Curated by RIBA London, the Architecture Foundation, New London Architecture and the British Council, LFA2012 takes place over three weekends across three London hubs:
- City of London, Southwark and London Pleasure Gardens (23rd /24th June)
- Fitzrovia and Victoria (30th June / 1 July)
- King’s Cross and Hoxton (7th/8th July)
The theme for LFA 2012 will be ‘The Playful City’, proposing ways in which both Londoners and visitors can be active participants in the city. From reinterpreting familiar places through new installations and animations, redesigning public spaces to encourage physical fitness in the spirit of the Olympic Games, to testing interactive forms of consultation and planning for future urban development, festival participants will be encouraged to play in, and play with, the city around them.
For event organisers
The LFA ticketing system is now ready to use. Once you have added your event to this website and paid to confirm it, you can take advantage of our ticketing system hosted by Eventbrite
Article 25 is the official charity of LFA2012 and would be delighted with any contributions from independently organised LFA2012 events. Please see www.article-25.org for more information.
Becoming an LFA 250 Club Member provides the London Festival of Architecture with invaluable support and also brings great benefits to your organisation:
- Waiving of £100 registration fee for your practice’s events listed on www.lfa2012.org
- Invite to 250 Club events (approx. 4 a year)
- Regular updates from the LFA team
Membership runs for a year from the time of joining - please download the PDF below to join.
History of the LFA
The Festival started out in 2004 as the London Architecture Biennale (LAB) with a series of events focused on the Clerkenwell area. Clerkenwell is home to more architects per square metre than any other place in the world and the Biennale was seen as a one off event largely aimed at a local audience.
LAB was set up as a contrast to the Venice Biennale, where the world’s architectural community congregate, but the event has very little relationship to the place or community of the city. The London biennale was designed to be embedded in the city - past and present. Its programme designed to celebrate the delights of the historical capital, to focus on its role as a creative hub and to posit ideas for its future.
Some 15000 people turned out for the opening event in St John Street when a herd of long horn cows were driven down to Smithfield market to recreate the movement of livestock that occurred there until the 17th century and which was responsible for forming the plan and activities of the area. While many of the spectators were drawn to the spectacle of the cows they also took in the exhibitions on contemporary architecture, and the walks and talks that took place at the same time.
In 2006 events were held along a route linking Borough, south of the River Thames, with Kings Cross in the north. The animal theme was repeated with a sheep drive across the Millennium Bridge with Renzo Piano and Richard Rogers as shepherds. The serious message of this event was to highlight the impact of the construction of the new bridge on the economy and the planning of the area around Bankside and St Paul’s cathedral. Again the public turned out in their thousands and also enjoyed the range of exhibitions, open studios, walks, tours and bicycle rides. The Student Architecture Festival joined in to deliver a series of installations along the route.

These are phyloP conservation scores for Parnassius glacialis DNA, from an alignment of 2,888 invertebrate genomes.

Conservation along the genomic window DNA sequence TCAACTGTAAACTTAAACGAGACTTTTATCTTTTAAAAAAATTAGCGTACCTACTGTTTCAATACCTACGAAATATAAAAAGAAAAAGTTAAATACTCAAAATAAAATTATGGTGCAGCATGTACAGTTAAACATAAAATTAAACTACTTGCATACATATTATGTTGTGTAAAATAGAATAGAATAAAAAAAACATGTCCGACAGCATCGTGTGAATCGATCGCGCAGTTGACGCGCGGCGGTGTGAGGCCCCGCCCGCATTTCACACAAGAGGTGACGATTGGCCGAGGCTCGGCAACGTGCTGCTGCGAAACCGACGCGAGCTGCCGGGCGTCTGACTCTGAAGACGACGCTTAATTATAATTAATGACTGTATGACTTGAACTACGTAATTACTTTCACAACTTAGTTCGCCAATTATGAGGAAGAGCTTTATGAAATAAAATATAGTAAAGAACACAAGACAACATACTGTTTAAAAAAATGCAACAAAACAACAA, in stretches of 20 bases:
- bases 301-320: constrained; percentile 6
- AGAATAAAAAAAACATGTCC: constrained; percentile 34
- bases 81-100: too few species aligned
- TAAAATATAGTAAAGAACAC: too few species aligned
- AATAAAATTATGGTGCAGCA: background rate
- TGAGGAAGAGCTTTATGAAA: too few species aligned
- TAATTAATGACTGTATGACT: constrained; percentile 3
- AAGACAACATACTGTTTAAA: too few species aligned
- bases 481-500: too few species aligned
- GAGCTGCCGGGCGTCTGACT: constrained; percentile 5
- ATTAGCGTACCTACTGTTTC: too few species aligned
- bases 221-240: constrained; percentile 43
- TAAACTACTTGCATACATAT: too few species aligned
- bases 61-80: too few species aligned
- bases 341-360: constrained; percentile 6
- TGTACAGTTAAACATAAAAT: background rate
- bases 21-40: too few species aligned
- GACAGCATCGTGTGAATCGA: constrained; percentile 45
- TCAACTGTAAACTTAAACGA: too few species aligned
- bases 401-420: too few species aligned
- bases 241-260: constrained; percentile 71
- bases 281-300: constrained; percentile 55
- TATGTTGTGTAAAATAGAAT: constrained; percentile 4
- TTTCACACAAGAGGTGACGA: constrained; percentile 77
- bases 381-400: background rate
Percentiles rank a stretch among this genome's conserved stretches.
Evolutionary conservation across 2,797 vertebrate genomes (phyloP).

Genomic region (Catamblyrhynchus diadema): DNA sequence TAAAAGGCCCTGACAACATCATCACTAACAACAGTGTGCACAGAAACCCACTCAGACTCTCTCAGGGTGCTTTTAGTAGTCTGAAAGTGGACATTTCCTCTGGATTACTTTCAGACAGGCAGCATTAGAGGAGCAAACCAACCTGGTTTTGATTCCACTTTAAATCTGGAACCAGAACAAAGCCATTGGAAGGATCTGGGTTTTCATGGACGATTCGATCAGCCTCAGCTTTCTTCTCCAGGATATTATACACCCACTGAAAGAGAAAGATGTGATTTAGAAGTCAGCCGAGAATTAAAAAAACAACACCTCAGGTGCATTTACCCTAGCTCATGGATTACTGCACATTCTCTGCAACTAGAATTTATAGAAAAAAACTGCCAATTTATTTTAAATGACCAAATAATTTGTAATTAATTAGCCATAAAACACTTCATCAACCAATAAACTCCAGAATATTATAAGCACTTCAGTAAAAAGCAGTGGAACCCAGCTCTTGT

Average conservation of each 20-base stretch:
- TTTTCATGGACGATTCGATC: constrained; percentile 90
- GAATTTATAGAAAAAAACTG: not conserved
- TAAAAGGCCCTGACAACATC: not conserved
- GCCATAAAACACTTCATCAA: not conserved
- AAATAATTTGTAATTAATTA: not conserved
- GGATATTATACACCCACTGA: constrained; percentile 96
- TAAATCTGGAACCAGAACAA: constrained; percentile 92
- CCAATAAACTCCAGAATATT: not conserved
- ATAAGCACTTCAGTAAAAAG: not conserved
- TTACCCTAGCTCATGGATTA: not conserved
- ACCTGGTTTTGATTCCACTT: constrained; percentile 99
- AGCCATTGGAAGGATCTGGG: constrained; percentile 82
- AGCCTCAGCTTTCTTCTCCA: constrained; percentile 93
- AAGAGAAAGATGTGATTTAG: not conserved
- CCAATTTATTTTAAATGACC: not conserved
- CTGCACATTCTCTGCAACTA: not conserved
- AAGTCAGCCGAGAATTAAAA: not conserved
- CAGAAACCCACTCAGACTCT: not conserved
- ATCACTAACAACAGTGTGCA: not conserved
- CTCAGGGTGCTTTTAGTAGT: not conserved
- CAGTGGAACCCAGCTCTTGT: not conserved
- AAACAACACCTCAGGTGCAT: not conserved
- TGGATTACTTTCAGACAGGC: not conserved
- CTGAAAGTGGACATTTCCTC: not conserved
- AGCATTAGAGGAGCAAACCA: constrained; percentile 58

It was becoming clear, as popular interest in the Festival grew, that the word ‘biennale’, while familiar to the art and architecture community, has little resonance with a wider audience and the decision was taken to change the name to the London Festival of Architecture.
In 2008 the buzz of activity moved across five key areas or ‘Hubs’, with largescale public events taking place in a different Hub each weekend. Each of the Hubs covered an area with a very different character - historic, present and future – and full of different institutions and activities.
Headline events included lectures by leading international architects David Chipperfield, Daniel Libeskind, Cesar Pelli and Rem Koolhaas and by former LFA President, Peter Ackroyd as well as Big Breakfasts at spectacular venues such as the British Museum, with speakers including Jon Snow and Janet Street-Porter sharing their views of London.
Specially commissioned pavilions provided platforms for debate and performance, while specially designed street furniture invited passers by to take a seat and look with fresh eyes at London’s public spaces.
For the first time the event included an international dimension. Since London’s diplomatic status is a key part of its make up, and international diversity is a strength of the local architectural scene, the Festival organised events that would have a global perspective yet still remain true to the desire to be embedded in the city and its community. International embassies exhibited architecture from their particular countries, and temporary installations occupied streets across the city as part of the National Architect.
- Kate GoodwinRoyal Academy
- Pat BrownCentral
- Paul FinchAJ
- Miranda HousdenICE
- Tim LucasPrice & Myers
- Lee MalletUrbik
- Jim RobertsFourth Street
- Andrew ScoonesBuilding Centre
- David UbakaDavid Ubaka Place Makers
- Debbie WhitfieldNLA
- Roger ZogolovitchLake Estates
- Abraham ThomasV&A Museum
- Bridget SawyersArchitecture Centre
- Mark BrearleyDesign for London
- Sarah GaventaRSHP
- Helen ArvanitakisTom Dixon
- John BoxallJackson Coles
- Wendy EbringerMethod Architects
- Stella IannouLacuna PR
- Jonathan StockDialogue Group
- Jonathan PawlowskiCollyer Bristowe LLP
- Iain JohnstonBisset Adams